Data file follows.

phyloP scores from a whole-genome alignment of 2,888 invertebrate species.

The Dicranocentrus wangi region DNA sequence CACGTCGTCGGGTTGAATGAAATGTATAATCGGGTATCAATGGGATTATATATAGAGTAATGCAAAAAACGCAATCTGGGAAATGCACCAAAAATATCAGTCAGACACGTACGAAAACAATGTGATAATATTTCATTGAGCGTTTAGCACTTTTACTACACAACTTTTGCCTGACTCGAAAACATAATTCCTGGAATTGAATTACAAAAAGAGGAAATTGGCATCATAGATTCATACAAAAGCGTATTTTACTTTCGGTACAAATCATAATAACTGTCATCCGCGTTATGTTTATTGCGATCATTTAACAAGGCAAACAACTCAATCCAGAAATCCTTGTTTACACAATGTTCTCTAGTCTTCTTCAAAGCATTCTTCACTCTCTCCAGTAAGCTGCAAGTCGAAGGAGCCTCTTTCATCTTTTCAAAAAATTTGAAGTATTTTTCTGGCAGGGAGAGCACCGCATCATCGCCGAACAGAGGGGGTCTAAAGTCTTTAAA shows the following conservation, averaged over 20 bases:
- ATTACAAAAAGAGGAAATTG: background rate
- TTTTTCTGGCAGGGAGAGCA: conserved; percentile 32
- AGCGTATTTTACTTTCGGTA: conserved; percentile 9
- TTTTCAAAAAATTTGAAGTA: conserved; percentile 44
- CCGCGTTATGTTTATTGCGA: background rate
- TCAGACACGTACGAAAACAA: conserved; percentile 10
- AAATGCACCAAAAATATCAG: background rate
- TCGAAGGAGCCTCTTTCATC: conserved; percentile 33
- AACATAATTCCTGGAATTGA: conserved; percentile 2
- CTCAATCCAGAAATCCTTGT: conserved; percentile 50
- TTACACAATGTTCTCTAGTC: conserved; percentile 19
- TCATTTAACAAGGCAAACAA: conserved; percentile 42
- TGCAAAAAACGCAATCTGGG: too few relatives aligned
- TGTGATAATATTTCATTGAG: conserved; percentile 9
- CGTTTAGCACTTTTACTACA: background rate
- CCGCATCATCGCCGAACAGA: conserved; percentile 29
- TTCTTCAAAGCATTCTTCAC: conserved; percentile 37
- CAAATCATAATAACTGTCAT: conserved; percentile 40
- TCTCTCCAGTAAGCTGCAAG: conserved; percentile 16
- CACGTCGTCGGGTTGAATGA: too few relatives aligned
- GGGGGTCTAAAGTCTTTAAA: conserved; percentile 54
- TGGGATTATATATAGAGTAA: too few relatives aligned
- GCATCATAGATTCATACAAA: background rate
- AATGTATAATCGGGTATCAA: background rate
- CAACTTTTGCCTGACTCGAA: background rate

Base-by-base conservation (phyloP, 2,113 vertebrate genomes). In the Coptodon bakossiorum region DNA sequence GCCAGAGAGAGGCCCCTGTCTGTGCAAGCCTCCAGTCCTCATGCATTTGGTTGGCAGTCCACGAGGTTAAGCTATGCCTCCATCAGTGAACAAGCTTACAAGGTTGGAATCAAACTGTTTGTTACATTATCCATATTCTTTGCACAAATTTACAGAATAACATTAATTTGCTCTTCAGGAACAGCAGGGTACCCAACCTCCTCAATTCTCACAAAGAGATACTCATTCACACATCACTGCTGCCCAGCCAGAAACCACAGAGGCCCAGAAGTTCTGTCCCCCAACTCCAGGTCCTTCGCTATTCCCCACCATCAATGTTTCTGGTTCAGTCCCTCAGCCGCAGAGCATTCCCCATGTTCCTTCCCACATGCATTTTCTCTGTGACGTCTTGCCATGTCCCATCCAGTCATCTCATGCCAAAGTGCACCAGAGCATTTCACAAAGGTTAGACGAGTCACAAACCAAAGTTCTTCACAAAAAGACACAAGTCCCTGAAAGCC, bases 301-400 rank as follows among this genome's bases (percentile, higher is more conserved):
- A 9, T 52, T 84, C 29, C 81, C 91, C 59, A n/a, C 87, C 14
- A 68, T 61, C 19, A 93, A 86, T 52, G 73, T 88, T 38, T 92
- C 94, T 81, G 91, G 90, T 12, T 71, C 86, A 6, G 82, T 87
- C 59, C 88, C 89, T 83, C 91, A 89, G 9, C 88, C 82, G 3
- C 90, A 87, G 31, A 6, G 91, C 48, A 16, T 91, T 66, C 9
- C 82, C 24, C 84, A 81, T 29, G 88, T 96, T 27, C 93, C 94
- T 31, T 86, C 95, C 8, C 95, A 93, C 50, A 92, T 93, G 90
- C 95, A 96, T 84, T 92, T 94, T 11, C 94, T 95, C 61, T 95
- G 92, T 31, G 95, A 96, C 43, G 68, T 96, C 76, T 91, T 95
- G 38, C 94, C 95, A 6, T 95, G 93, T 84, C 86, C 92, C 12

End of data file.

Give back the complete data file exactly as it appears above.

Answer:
phyloP scores from a whole-genome alignment of 2,888 invertebrate species.

The Dicranocentrus wangi region DNA sequence CACGTCGTCGGGTTGAATGAAATGTATAATCGGGTATCAATGGGATTATATATAGAGTAATGCAAAAAACGCAATCTGGGAAATGCACCAAAAATATCAGTCAGACACGTACGAAAACAATGTGATAATATTTCATTGAGCGTTTAGCACTTTTACTACACAACTTTTGCCTGACTCGAAAACATAATTCCTGGAATTGAATTACAAAAAGAGGAAATTGGCATCATAGATTCATACAAAAGCGTATTTTACTTTCGGTACAAATCATAATAACTGTCATCCGCGTTATGTTTATTGCGATCATTTAACAAGGCAAACAACTCAATCCAGAAATCCTTGTTTACACAATGTTCTCTAGTCTTCTTCAAAGCATTCTTCACTCTCTCCAGTAAGCTGCAAGTCGAAGGAGCCTCTTTCATCTTTTCAAAAAATTTGAAGTATTTTTCTGGCAGGGAGAGCACCGCATCATCGCCGAACAGAGGGGGTCTAAAGTCTTTAAA shows the following conservation, averaged over 20 bases:
- ATTACAAAAAGAGGAAATTG: background rate
- TTTTTCTGGCAGGGAGAGCA: conserved; percentile 32
- AGCGTATTTTACTTTCGGTA: conserved; percentile 9
- TTTTCAAAAAATTTGAAGTA: conserved; percentile 44
- CCGCGTTATGTTTATTGCGA: background rate
- TCAGACACGTACGAAAACAA: conserved; percentile 10
- AAATGCACCAAAAATATCAG: background rate
- TCGAAGGAGCCTCTTTCATC: conserved; percentile 33
- AACATAATTCCTGGAATTGA: conserved; percentile 2
- CTCAATCCAGAAATCCTTGT: conserved; percentile 50
- TTACACAATGTTCTCTAGTC: conserved; percentile 19
- TCATTTAACAAGGCAAACAA: conserved; percentile 42
- TGCAAAAAACGCAATCTGGG: too few relatives aligned
- TGTGATAATATTTCATTGAG: conserved; percentile 9
- CGTTTAGCACTTTTACTACA: background rate
- CCGCATCATCGCCGAACAGA: conserved; percentile 29
- TTCTTCAAAGCATTCTTCAC: conserved; percentile 37
- CAAATCATAATAACTGTCAT: conserved; percentile 40
- TCTCTCCAGTAAGCTGCAAG: conserved; percentile 16
- CACGTCGTCGGGTTGAATGA: too few relatives aligned
- GGGGGTCTAAAGTCTTTAAA: conserved; percentile 54
- TGGGATTATATATAGAGTAA: too few relatives aligned
- GCATCATAGATTCATACAAA: background rate
- AATGTATAATCGGGTATCAA: background rate
- CAACTTTTGCCTGACTCGAA: background rate

Base-by-base conservation (phyloP, 2,113 vertebrate genomes). In the Coptodon bakossiorum region DNA sequence GCCAGAGAGAGGCCCCTGTCTGTGCAAGCCTCCAGTCCTCATGCATTTGGTTGGCAGTCCACGAGGTTAAGCTATGCCTCCATCAGTGAACAAGCTTACAAGGTTGGAATCAAACTGTTTGTTACATTATCCATATTCTTTGCACAAATTTACAGAATAACATTAATTTGCTCTTCAGGAACAGCAGGGTACCCAACCTCCTCAATTCTCACAAAGAGATACTCATTCACACATCACTGCTGCCCAGCCAGAAACCACAGAGGCCCAGAAGTTCTGTCCCCCAACTCCAGGTCCTTCGCTATTCCCCACCATCAATGTTTCTGGTTCAGTCCCTCAGCCGCAGAGCATTCCCCATGTTCCTTCCCACATGCATTTTCTCTGTGACGTCTTGCCATGTCCCATCCAGTCATCTCATGCCAAAGTGCACCAGAGCATTTCACAAAGGTTAGACGAGTCACAAACCAAAGTTCTTCACAAAAAGACACAAGTCCCTGAAAGCC, bases 301-400 rank as follows among this genome's bases (percentile, higher is more conserved):
- A 9, T 52, T 84, C 29, C 81, C 91, C 59, A n/a, C 87, C 14
- A 68, T 61, C 19, A 93, A 86, T 52, G 73, T 88, T 38, T 92
- C 94, T 81, G 91, G 90, T 12, T 71, C 86, A 6, G 82, T 87
- C 59, C 88, C 89, T 83, C 91, A 89, G 9, C 88, C 82, G 3
- C 90, A 87, G 31, A 6, G 91, C 48, A 16, T 91, T 66, C 9
- C 82, C 24, C 84, A 81, T 29, G 88, T 96, T 27, C 93, C 94
- T 31, T 86, C 95, C 8, C 95, A 93, C 50, A 92, T 93, G 90
- C 95, A 96, T 84, T 92, T 94, T 11, C 94, T 95, C 61, T 95
- G 92, T 31, G 95, A 96, C 43, G 68, T 96, C 76, T 91, T 95
- G 38, C 94, C 95, A 6, T 95, G 93, T 84, C 86, C 92, C 12